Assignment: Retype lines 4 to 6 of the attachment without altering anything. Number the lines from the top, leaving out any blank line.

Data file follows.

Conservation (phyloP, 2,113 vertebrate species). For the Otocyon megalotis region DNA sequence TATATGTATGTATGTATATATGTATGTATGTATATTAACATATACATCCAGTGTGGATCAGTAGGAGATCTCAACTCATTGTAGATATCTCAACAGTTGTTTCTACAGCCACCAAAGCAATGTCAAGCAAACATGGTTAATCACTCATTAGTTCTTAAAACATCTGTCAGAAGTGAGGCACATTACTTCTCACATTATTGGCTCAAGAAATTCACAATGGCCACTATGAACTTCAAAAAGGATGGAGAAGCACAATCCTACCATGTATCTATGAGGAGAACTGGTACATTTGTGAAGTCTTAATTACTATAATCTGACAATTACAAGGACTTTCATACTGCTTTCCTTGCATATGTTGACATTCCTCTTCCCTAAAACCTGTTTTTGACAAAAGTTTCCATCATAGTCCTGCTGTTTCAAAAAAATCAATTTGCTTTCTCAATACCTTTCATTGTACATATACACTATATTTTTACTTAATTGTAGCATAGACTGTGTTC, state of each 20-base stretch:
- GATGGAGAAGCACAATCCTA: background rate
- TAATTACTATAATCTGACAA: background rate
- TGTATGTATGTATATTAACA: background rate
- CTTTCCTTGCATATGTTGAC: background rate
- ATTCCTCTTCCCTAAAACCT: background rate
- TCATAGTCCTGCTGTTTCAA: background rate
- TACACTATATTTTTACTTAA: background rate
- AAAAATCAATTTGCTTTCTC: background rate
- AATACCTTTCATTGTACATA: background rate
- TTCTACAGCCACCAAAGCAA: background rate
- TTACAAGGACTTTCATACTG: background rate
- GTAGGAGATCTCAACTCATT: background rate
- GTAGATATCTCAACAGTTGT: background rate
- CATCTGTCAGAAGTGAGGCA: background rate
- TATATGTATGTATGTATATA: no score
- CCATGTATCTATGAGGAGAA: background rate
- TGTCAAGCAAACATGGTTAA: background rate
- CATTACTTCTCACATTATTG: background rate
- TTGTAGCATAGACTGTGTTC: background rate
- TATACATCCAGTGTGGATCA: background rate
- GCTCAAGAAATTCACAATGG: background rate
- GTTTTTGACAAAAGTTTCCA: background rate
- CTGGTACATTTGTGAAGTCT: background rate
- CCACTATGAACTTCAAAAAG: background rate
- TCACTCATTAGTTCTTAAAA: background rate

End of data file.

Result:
- TGTATGTATGTATATTAACA: background rate
- CTTTCCTTGCATATGTTGAC: background rate
- ATTCCTCTTCCCTAAAACCT: background rate